For Turkey's Erdoğan, pivotal point in march to consolidating power

When he took power in 2002, President Recep Tayyip Erdoğan was known as a humble Islamic populist. Fourteen years later, his control is near absolute.

Petros Giannakouris/AP
Government supporters wave Turkish flags and hold a picture of Turkish President Recep Tayyip Erdogan during a rally in Taksim Square, Istanbul, Tuesday, July 19.

There is no doubt in the mind of Aisha Özkan Kale about where Turkey is headed – and about the wisdom of the man who is leading Turks there.

Every night since the failed coup of July 15, the English teacher and her family have heeded the call from President Recep Tayyip Erdoğan to “not leave the squares empty” in a people-power show of force.

The words “freedom” and “democracy” ring out constantly; the anti-coup events are dominated by the ruling Islamist-rooted Justice and Development Party (AKP) – and by pumping techno songs repeating “Er-do-ğan!” again and again. But one of the largest crowds at Istanbul’s Taksim Square was a unity rally for all factions organized by Turkey’s main secular opposition party, which has battled Erdoğan and the AKP for years.

“This is a democracy meeting, we are all together,” says Mrs. Kale, impressed by the massive turnout in a society deeply divided over religion and politics. “All these people agree that the government will be stronger, our president, Recep Tayyip Erdoğan, will be stronger. In this situation, they stand by democracy.”

Mr. Erdogan faces a critical turning point in Turkish history as he negotiates the aftermath of the coup attempt. When he took power in 2002, he was known as a humble Islamic populist who had served as Istanbul’s mayor, only to be banned from office in 1998 and sentenced to prison for too overtly inserting religion into politics. Fourteen years later, his power is near absolute, Islam has gained influence in political and social life, and Erdoğan’s sultan-like image is reinforced by the 1,000-room, $350 million presidential palace he had built for himself.

The question many Turks are now asking: Will Erdoğan use his enhanced, street-fed mandate – carefully curated since his loyalists risked and lost their lives to stop tanks and disarm soldiers – to heal divisions and build on this rare political unity?

Or will he collect more power and exercise greater authoritarianism, deepening his divisive us-versus-them rhetoric while pursuing his long-prized dream of creating an all-powerful presidential system in Turkey?

How Erdoğan decides will be a key marker in the decades-long transformation from a man who warned in 1993 about “dictatorships formed in the name of democracy,” to today’s authoritarian winner-take-all style that lionizes democracy but has left many of those who did not vote for the AKP in the cold.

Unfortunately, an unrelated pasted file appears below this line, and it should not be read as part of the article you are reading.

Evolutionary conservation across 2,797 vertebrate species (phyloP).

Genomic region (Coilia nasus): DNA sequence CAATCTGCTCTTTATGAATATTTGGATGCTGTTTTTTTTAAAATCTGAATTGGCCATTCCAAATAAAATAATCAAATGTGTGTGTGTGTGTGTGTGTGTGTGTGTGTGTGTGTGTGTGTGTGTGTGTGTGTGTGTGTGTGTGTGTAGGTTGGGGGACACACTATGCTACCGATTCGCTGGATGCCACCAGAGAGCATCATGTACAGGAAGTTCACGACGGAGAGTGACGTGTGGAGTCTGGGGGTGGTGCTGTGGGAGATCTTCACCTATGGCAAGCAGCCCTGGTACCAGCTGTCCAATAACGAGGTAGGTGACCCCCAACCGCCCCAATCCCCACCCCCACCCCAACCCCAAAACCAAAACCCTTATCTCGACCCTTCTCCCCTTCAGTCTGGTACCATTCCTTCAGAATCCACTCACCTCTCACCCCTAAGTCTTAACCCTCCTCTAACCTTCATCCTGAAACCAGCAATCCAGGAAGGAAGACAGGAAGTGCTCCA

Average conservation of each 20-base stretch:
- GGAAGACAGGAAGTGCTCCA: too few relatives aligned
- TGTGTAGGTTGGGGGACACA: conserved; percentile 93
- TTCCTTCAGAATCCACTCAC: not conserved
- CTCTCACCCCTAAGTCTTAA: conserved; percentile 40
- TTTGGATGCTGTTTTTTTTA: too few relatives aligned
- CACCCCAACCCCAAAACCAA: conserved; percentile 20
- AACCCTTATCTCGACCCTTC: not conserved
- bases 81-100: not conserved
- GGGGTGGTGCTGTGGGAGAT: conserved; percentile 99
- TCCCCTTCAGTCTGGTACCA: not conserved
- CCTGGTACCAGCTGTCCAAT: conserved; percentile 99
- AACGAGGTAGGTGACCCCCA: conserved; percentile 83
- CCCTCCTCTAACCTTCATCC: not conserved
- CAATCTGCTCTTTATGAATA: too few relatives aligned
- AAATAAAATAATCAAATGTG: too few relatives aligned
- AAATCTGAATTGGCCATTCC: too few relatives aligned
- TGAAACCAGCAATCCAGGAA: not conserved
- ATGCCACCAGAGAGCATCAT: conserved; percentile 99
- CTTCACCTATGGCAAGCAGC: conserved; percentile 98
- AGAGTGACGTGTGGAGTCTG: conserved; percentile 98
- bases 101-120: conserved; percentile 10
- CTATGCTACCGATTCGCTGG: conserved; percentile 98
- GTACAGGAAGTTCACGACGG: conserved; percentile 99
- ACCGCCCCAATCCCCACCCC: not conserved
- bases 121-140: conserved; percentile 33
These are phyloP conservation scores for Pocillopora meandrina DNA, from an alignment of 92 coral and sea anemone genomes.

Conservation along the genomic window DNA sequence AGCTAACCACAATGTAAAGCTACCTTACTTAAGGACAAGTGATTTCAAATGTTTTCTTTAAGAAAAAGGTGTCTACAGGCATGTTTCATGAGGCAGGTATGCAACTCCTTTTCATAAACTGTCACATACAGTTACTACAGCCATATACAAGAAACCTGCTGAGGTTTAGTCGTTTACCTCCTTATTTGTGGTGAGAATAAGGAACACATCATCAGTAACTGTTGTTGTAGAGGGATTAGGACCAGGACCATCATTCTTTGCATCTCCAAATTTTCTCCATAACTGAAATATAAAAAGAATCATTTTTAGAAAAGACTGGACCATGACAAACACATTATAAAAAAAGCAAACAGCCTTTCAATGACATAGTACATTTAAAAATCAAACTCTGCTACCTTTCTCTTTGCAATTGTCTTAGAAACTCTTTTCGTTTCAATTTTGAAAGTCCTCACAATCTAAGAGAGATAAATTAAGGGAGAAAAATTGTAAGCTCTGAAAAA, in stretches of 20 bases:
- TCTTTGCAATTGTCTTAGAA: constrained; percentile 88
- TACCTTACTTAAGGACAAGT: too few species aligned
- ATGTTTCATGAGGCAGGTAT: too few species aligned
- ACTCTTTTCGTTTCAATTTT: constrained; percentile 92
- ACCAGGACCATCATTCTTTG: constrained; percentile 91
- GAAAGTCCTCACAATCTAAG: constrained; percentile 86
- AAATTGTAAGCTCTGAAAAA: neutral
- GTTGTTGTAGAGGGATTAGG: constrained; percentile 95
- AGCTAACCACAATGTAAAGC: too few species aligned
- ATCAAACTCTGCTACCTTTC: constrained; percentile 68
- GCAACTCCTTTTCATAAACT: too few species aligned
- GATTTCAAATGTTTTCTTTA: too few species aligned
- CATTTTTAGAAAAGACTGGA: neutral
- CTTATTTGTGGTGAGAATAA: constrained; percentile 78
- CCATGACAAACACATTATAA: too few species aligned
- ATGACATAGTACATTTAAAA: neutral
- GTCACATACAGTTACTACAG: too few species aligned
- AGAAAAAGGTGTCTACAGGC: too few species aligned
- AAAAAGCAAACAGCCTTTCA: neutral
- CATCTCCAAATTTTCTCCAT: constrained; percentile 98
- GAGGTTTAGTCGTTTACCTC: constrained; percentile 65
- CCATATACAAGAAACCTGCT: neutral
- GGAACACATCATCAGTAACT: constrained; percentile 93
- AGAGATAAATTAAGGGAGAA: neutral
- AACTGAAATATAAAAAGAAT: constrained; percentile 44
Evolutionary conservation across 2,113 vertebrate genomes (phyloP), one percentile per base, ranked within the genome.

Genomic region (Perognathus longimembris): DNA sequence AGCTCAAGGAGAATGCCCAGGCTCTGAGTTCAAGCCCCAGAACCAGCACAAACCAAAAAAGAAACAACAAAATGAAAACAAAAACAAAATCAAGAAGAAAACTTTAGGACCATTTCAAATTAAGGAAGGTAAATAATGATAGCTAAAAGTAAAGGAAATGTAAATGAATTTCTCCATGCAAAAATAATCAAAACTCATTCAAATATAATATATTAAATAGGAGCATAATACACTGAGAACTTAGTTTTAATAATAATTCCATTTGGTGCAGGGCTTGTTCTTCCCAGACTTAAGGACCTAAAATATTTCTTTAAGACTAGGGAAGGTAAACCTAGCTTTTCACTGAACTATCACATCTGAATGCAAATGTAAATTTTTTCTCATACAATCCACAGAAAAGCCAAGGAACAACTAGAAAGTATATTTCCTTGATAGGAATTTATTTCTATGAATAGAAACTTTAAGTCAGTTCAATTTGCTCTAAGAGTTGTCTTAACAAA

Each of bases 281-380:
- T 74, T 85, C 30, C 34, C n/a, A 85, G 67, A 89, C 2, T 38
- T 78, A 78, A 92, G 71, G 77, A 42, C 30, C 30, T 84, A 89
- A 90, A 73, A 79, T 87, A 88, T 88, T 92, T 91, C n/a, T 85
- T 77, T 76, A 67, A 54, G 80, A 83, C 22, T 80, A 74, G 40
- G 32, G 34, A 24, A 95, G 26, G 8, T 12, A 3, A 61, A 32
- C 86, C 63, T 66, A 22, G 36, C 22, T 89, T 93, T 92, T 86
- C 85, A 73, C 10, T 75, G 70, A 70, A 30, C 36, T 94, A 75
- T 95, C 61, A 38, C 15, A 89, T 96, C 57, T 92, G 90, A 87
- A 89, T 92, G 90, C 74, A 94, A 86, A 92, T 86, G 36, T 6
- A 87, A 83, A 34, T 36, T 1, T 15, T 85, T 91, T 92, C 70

Experts say the specific reasons behind this shift are unclear, especially as it was pragmatic problem-solving that marked the AKP’s first years in power and brought unprecedented prosperity. Many are unsure whether an inclusive view of democratic values espoused by Erdoğan gave way to an exclusionary, majoritarian vision over time – or was there from the start.

But for Kale, who wears a bright purple headscarf and designer sunglasses, there is only one priority.

“In every society there will be divisions,” she says, when asked about Turkey’s cleavage between secular and devout. “This is not a time of being enemies with each other. It’s a time of being together. We all pray for this.”

That unity held this week, as Erdoğan met with leaders of Turkey’s two main secular opposition parties. They agreed to “normalize” political relations and to amend the Constitution. A senior official says that, “as a sign of his appreciation,” Erdoğan “is considering” withdrawing all lawsuits he had filed with the aim of reining in opposition leaders.

But there are also signs of rancor, as a sweeping purge affects more than 60,000 soldiers, policemen, judges, prosecutors, educators, and even journalists, all accused of links to Fethullah Gülen, a cleric and ally-turned-foe of Erdoğan who now lives in exile in Pennsylvania. On July 27, Turkey announced that 149 generals and admirals had been “dishonorably discharged” – nearly half of the top brass of the NATO member – along with 1,099 other senior officers. Overall, 18,044 have been detained at some point, with 8,113 of those arrested.

At the unity rally, the Republican People’s Party (CHP) chief warned against wielding state power with “the fury of prejudice,” and called for a clear separation of powers. Yet crucial to the president’s vision for 2023 – the 100th anniversary of the founding of the Turkish Republic and a milestone often cited by the AKP – is an Ottoman-style, elevated presidency.